Europe’s energy crisis offers opportunity to leapfrog towards solar lighting

Sponsored content: Implementing more solar street lights may help fight against the triple crises of climate, energy, and finance

Solar street lights illuminate a park pathway in Seville, Spain (Photo: Signify)


As Europe plunges deeper into an energy crisis induced by the overdependence of fossil fuels, leapfrogging to solar lighting can lessen the burden.

In fact, moving towards a more sustainable way to illuminate our lives may prove beneficial in our fight against the triple crisis of climate, energy and finance, and should be included among post-Covid recovery plans across the region.

REPowerEU, which forms part of the European Commission’s larger Recovery and Resilience Facility, aims to liberate the Union from Russian fossil fuel imports following the invasion of Ukraine, and the roll out of solar energy is at the heart of the framework.

Signify argues that solar lighting is an important component in the path to REPowerEU.

“These crises offer us an opportunity to leapfrog into solar, when considering how we light our lives,” says Harry Verhaar, the company’s Head of Global Public & Government Affairs.

“We’re already seeing the electrification of vital sectors to reduce our energy demands and light should not be an exception. Using solar can relieve the grid, improve resilience, develop safer communities, and allow more remote places to benefit from light,” Verhaar adds.

Vitally, solar lighting for streetlights can help take pressure off of the grid, either in their entirety or with the use of hybrid solutions and peak-shaving where built-in batteries are charged throughout the day and then used during peak hours.

If European member states replaced 56 million streetlights (the entire stock within the EU27) with hybrid-solar lamps, carbon emissions would be reduced by 12 Mt per year, an amount equivalent to the absorption capacity of a forest half the size of Belgium. It would also free up the grid to enable the recharging of 7.3 million electric vehicles for a whole year.

This transition has been seen in parts of the City of Seville, Spain.

“We will use extremely efficient and effective solar street lights to decrease energy consumption and reduce our overall greenhouse gas emissions,” said Mayor Juan Espadas, after the Council worked with Signify to install 20 SunStay luminaries in Infanta Elena Park.

As an all-in-one integrated solution, the lights work without the need for cables or any type of electrical connection and, while maintaining an output of 3,000 lumens of warm light, enjoys both zero energy consumption and zero emissions.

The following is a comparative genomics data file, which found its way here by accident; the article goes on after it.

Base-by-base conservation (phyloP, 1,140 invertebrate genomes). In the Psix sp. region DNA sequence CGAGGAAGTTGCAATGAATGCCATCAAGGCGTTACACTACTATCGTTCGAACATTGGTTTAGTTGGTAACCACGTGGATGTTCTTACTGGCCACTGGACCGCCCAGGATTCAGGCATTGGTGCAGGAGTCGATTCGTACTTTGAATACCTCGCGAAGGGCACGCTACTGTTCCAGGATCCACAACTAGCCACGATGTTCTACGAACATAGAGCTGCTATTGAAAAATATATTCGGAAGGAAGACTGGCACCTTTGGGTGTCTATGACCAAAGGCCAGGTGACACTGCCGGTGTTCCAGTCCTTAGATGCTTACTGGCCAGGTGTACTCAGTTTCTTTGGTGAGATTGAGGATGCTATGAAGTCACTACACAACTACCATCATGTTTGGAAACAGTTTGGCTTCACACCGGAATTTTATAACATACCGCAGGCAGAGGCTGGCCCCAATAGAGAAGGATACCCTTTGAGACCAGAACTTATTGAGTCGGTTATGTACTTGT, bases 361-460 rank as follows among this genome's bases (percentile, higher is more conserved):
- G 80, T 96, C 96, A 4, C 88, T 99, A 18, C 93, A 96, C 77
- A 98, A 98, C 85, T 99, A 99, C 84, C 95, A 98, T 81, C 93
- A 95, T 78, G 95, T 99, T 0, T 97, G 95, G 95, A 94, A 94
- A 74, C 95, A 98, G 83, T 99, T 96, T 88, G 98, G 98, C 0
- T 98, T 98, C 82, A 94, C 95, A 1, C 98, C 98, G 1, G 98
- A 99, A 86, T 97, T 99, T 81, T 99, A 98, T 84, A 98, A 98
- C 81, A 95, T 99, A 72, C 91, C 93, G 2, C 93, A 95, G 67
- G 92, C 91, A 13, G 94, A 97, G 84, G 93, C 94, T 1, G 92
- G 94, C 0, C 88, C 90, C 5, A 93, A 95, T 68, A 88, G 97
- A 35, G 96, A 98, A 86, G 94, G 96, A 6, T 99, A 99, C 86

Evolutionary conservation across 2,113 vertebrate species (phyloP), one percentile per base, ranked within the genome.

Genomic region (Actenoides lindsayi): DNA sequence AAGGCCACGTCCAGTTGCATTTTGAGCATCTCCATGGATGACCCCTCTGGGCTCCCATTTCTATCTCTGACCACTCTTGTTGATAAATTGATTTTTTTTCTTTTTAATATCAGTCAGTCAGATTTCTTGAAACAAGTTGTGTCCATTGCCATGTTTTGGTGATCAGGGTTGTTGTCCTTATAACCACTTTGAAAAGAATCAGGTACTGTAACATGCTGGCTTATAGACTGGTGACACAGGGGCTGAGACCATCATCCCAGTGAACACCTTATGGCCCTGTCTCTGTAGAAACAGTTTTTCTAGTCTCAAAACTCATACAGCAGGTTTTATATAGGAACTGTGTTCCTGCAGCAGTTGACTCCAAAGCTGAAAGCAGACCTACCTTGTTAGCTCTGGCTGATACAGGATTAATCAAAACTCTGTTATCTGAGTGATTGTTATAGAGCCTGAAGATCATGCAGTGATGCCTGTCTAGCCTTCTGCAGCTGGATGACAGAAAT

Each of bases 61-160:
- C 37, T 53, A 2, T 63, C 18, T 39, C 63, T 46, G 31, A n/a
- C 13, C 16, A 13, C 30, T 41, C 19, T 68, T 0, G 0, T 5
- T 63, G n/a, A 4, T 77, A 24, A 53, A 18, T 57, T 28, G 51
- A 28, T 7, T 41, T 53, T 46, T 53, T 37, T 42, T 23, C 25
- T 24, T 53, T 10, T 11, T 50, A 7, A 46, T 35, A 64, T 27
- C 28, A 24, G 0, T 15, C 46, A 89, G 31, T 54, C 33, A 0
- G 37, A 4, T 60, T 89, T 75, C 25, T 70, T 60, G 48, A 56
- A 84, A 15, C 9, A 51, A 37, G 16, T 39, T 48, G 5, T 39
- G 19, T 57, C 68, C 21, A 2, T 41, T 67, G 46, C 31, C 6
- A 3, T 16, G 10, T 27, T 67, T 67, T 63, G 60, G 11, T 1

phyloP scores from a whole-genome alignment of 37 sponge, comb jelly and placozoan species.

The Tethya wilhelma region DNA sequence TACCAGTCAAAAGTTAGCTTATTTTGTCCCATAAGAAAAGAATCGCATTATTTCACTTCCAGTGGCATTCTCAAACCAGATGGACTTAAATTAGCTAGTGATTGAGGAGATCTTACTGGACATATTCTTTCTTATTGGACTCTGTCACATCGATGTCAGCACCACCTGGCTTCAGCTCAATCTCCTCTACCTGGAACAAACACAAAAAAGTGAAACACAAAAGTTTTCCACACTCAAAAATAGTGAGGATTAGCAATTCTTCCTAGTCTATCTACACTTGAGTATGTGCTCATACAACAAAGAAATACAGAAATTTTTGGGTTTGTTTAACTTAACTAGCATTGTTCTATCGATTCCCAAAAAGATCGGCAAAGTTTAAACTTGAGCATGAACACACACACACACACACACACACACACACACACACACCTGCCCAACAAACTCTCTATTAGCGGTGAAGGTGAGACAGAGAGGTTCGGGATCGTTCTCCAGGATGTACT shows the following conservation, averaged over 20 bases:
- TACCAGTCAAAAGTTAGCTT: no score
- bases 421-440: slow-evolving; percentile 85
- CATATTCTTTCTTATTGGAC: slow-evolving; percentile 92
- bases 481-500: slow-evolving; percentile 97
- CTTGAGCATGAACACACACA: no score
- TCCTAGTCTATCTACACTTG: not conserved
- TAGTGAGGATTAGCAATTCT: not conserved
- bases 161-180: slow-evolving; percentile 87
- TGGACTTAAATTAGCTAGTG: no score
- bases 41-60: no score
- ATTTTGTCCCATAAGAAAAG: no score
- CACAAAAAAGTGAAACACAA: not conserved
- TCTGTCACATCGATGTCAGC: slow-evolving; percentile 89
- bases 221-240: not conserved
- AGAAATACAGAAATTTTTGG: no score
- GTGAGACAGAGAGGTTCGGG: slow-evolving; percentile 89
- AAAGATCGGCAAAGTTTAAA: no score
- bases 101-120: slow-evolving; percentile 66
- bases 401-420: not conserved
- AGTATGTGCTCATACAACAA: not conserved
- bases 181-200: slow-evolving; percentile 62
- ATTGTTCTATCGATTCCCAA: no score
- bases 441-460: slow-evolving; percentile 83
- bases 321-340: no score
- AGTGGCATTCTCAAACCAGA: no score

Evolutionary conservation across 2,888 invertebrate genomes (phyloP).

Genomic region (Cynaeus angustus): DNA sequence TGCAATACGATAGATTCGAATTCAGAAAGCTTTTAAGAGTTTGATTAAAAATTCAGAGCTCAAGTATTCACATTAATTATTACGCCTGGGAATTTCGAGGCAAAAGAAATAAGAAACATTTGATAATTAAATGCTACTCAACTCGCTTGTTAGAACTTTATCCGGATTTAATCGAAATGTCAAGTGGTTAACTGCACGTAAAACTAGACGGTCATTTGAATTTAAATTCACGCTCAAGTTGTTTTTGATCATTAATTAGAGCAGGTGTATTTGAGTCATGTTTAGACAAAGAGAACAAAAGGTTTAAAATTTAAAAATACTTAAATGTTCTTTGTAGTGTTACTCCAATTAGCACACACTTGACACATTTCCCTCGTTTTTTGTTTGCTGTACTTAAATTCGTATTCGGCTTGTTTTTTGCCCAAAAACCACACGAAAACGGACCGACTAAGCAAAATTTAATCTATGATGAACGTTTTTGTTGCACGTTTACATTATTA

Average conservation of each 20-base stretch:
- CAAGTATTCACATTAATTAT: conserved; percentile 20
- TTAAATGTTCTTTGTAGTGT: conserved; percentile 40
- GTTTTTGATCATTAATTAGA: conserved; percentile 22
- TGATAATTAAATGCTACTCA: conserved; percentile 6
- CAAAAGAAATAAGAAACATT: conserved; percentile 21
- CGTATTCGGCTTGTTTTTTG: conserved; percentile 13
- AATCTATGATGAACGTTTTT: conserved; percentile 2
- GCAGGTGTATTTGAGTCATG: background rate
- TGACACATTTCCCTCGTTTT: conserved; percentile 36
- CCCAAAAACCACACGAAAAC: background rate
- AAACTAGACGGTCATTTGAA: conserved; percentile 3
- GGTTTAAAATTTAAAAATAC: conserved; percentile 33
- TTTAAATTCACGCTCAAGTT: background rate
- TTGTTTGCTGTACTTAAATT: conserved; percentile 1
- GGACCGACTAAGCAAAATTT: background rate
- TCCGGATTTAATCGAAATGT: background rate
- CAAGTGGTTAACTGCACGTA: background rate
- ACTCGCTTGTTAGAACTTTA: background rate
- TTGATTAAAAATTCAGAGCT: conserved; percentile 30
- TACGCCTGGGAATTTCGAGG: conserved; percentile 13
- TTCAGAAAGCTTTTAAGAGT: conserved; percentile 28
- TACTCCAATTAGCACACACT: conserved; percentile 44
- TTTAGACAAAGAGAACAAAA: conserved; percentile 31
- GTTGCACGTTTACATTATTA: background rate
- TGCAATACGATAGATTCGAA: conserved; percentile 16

The Greek Island of Leipsoi is seeing similar benefits after installing 28 SunStay luminaires, which has helped the municipality overcome issues relating to the misalignment between the grid system and the road layout.

As a fully autonomous and external solution, with poles not connected to the mains power cables, makes the island resilient to weather anomalies and the inhabitants not subject to power cuts.

Leipsoi is not the only remote place that has taken advantage of solar light.

In the suburbs of Metropolitan Venice, the SunStay luminaries are being used to improve the lighting around a lagoon which would have proven difficult using traditional electrical networking due to the bay’s geography and remoteness.

“Thanks to our solar technology, Cavallino Treporti is now guaranteed efficient street lighting,” says Andrea Bernardini, Signify’s Commercial Lead in Systems and Public Services.

“Despite multiple technical difficulties, they are now able to benefit from high light quality and improved sustainability,” he adds.

Ultimately, the benefits of moving towards solar light are multifold, the technology is ready, and the costs are low.

“But what’s important is speed,” says Verhaar. “To free ourselves of the climate, energy, and financial crises, leapfrogging to solar must be a small part of our actions ahead, but we must accelerate the jump.”

This post was sponsored by Signify. See our editorial guidelines for what this means.